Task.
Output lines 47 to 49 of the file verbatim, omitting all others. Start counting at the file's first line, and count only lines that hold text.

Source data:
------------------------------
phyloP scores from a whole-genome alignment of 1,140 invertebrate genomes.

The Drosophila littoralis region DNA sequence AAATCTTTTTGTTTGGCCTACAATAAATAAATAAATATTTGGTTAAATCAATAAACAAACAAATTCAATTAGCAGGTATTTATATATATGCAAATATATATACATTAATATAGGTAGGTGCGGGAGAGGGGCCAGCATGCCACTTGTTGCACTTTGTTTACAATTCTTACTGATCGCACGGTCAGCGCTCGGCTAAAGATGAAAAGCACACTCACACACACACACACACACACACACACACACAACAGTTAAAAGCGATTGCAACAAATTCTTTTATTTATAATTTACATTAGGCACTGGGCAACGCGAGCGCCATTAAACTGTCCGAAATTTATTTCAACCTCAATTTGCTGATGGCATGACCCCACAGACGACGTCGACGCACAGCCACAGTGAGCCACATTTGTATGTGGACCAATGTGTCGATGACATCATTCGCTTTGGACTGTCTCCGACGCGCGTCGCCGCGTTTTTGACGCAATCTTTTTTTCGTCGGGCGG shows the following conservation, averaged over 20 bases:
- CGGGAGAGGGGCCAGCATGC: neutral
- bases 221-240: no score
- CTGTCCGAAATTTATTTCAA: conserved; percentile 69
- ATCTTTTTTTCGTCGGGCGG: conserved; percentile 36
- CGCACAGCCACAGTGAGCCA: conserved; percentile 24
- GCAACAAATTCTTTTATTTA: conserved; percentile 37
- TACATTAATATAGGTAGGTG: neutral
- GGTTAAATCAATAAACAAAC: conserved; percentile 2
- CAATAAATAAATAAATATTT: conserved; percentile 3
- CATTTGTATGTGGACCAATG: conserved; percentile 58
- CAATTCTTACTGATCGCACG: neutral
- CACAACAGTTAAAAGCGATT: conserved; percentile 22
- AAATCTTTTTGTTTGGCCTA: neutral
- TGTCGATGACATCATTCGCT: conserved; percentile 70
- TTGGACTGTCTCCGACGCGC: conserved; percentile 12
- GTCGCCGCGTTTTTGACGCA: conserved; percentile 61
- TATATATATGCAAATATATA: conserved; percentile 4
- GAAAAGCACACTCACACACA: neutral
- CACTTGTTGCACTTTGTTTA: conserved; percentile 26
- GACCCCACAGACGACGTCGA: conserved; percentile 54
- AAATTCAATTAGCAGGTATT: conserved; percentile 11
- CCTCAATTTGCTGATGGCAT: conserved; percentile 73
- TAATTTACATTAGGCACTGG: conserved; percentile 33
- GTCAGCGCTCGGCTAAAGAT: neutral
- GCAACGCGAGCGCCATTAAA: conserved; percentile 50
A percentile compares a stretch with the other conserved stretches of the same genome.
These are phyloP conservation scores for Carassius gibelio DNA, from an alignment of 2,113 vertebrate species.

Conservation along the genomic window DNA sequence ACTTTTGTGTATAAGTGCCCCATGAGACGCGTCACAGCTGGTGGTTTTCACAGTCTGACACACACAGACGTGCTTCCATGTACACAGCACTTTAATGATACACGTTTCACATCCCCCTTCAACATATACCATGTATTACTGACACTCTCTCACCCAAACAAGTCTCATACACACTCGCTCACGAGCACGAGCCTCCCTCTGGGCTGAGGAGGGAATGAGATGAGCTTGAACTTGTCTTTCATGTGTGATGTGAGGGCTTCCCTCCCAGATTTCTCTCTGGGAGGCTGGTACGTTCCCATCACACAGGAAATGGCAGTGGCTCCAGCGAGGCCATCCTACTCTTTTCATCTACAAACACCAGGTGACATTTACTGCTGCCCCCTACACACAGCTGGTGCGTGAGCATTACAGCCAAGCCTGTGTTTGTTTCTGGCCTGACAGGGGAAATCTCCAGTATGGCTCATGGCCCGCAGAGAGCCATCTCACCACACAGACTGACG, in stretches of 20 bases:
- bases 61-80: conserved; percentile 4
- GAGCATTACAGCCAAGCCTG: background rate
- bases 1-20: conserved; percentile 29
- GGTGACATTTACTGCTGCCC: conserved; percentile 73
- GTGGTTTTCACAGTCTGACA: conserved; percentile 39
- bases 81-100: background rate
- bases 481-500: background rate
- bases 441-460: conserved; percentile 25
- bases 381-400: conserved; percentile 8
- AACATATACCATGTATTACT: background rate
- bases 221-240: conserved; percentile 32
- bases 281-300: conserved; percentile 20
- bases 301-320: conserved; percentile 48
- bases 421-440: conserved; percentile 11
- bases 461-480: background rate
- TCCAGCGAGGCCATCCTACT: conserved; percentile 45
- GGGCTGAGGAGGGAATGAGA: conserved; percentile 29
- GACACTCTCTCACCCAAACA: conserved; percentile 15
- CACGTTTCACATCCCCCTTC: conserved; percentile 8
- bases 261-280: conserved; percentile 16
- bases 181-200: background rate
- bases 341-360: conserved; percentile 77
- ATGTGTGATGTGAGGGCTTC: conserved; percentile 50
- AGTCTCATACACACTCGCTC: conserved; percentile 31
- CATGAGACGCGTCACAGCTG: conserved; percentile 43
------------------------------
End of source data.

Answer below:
- GGGCTGAGGAGGGAATGAGA: conserved; percentile 29
- GACACTCTCTCACCCAAACA: conserved; percentile 15
- CACGTTTCACATCCCCCTTC: conserved; percentile 8